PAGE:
CH 204- Intro to Chem Practice Experiment 3-Enthalpy of Chemical Reaction Dana Lucas Robin Brown TA: Chris February 19, 2018 Introduction The purpose of this experiment was to calculate the change in enthalpy of 2 reactions using Hess’ Law by using a coffee calorimeter to measure the temperature changes in the sub reactions for MgO and a neutralization reaction. Germain Hess published this law in 1840, which described the first law of thermodynamics. In Hess’ Law, “the enthalpy change in a chemical reaction is independent of any intermediate reactions; that is, it is the same whether it takes place in one or several stages”1. The change in enthalpy can be described by the equation: The enthalpy, or heat, of reaction is described as products
2. Mix a combination of the NaClO and the thiosulfate solution equal to 50 ml in a Styrofoam cup, stir with thermometer, and record temperature in the data table. Dispose of solutions and rinse cup well. Continue taking data until you have enough data to record and make a thorough graph. 3.
Calculations steps: 1. We must now use the pV = nRT formula in order to get the molar mass (n) of SO2. For this we require all of the other variables which we got from the experiment which are the temperature, pressure and volume, but we also know the R constant which equals 8.314 J/kmol. 2. We can now rearrange the equation in order to make it easier to calculate only n. 3.
2H3C6H5O7(s) + 3Mg(OH)2 (s) → Mg3(C6H5O7)2 (aq) + 6H2O (l) In order to get to this end point, we used Hess’ Law which says that the enthalpy of a net chemical reaction is the sum of the enthalpy changes of each individual step. There were four steps, or reactions, where we measured the change in enthalpy. Step 1: Mg(OH)2(s) Mg(OH)2(slurry) Step 2:2H3C6H5O7(s) +Mg(OH)2(slurry)Mg3(C6H5O7)2 (aq) + 6H2O (l) Step 3:H3C6H5O7(s)H3C6H5O7(aq) Step 4:2H3C6H5O7(aq) + 3Mg(OH)2 (slurry) → Mg3(C6H5O7)2 (aq) + 6H2O (l) By determining the change in enthalpies for each step, we were able to add all of the individual enthalpies together to get the change in enthalpy for our goal reaction. The results can be seen in Figure 1. We were able to calculate qsol, qrxn, and ΔH using: qsol=mcT qsol+qrxn=0 Hrxn=qrxnmol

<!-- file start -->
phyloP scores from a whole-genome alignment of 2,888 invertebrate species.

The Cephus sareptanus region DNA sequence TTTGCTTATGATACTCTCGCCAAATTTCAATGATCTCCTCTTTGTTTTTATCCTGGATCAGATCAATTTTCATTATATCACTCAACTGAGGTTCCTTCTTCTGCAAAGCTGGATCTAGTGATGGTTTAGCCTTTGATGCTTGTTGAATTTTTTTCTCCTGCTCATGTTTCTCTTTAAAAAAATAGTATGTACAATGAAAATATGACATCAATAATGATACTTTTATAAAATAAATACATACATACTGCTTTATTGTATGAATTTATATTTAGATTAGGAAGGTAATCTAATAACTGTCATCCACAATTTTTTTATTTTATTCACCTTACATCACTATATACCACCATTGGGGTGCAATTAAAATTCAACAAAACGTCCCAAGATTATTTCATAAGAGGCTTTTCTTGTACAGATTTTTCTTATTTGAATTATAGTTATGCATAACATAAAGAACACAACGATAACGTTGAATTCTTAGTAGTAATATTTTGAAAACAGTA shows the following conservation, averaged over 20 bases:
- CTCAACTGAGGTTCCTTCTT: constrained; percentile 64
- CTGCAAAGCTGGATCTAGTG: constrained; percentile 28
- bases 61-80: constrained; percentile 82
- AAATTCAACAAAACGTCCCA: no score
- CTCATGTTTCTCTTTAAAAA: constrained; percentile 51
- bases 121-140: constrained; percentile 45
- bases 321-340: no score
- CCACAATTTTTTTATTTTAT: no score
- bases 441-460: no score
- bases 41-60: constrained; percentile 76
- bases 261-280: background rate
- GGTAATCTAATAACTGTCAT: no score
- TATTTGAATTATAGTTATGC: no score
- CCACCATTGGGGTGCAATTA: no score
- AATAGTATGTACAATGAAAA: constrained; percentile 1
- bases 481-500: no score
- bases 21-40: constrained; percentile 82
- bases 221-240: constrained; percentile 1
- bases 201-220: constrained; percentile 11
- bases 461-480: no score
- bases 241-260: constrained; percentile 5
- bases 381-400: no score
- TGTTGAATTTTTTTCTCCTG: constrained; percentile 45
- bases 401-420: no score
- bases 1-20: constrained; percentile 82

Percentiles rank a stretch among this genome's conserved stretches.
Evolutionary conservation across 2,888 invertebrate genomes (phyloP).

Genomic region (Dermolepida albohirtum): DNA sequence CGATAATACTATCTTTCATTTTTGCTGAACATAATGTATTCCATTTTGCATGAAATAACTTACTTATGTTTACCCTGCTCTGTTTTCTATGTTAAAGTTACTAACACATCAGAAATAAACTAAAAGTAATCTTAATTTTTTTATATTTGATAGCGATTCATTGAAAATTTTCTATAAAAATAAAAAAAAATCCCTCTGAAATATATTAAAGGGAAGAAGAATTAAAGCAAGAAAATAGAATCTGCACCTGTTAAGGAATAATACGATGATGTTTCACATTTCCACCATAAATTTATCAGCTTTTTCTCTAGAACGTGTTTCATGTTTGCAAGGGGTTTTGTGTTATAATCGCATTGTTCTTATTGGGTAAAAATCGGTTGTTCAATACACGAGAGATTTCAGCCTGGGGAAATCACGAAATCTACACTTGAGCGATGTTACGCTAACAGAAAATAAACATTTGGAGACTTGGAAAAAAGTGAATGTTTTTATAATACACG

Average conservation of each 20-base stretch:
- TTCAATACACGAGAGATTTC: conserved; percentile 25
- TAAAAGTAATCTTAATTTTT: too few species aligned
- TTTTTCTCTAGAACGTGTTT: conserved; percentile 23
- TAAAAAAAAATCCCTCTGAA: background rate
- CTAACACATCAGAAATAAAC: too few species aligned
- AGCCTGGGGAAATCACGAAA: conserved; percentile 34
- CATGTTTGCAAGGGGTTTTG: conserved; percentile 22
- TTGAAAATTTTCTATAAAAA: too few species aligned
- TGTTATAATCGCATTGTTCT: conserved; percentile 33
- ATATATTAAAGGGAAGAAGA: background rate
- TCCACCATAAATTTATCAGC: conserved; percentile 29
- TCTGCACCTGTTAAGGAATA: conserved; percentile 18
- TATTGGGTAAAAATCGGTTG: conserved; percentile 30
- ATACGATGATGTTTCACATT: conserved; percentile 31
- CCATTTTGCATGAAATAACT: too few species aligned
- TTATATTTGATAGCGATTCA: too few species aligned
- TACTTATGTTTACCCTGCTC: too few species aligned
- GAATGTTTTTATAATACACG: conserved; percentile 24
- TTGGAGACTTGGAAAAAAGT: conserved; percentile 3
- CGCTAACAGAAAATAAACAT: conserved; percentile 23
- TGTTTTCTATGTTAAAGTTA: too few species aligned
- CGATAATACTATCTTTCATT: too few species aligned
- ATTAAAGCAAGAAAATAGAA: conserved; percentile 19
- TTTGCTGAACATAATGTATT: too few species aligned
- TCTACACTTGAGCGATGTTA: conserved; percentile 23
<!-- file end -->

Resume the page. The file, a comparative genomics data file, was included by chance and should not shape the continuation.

One possibility is to measure the change in mass of NaHCO3 by putting it on a weighing scale connected to the computer. As the is being produced the chemical will weigh less over time. However, a problem with this method is that it is hard to heat the compound when it is stationary on a balance. To solve that problem, I could have mixed sodium bicarbonate with an acidic compound, since that would produce carbon dioxide as well. However, I wanted to just focus on just baking soda, so another method needs to be used.
Part 2 - Preparation of NaCl solutions: Prepare 600 mL of each solution according to its concentration. Assuming that the density of each solution is approximately 1 g/mL, the mass of each solution will be 600 grams. (mass of solution=volume of solutiondensity of solution) In order to calculate the sodium chloride mass required for each solution use the following formula: mass of solution=mass of NaCl 100concentration of solution. For the solution of NaCl 5% are need 30 g NaCl and 570 mL water; for the solution of NaCl 8% are needed 48 g NaCl and 552 mL water; for the solution of NaCl 10% are needed 60 g NaCl and 540 mL water and for the solution of NaCl 15% are needed 90g NaCl and 510 mL water. Part 3 - Putting the NaCl solutions over the shell-less eggs: Place each shell-less egg into a new plastic cup.
Similarly, such factors would decrease the frequency of collisions amongst particles which will then decrease the rate of reaction. This information is obtained by analysing the chemical kinetics of a reaction which depend on various factors: reactant concentrations, temperature, physical states and surface areas of reactants, and
This proves that my hypothesis was correct. Furthermore, my data compared to other resources are fairly similar. The rate of reaction approximately doubles every time the temperature increases by the 10°C (Ingram, Paul). Whereas my rate of reactions double every 20°C instead of 10°C. This tells me that I was not accurate enough with my timing and measuring.
Analysis and Calculations The experiment is a strong acid-strong base titration. From this experiment, we can analyze concentration of base when the concentration of acid is known. The HCl solution, added with a few drops of phenolphthalein, is placed into the Erlenmeyer flask and the NaOH solution is slowly added from the burette into the HCl solution in small drops. Neutralization occurred in the titration process: NaOH (aq) + HCl (aq) → NaCl (aq) + H2O (l) This reaction shows that 1 mol of NaOH will react with 1 mol of HCl to produce 1 mol of the salt (NaCl) and 1 mol of water. Phenolphthalein indicator is used to determine the end-point of the titrated solution.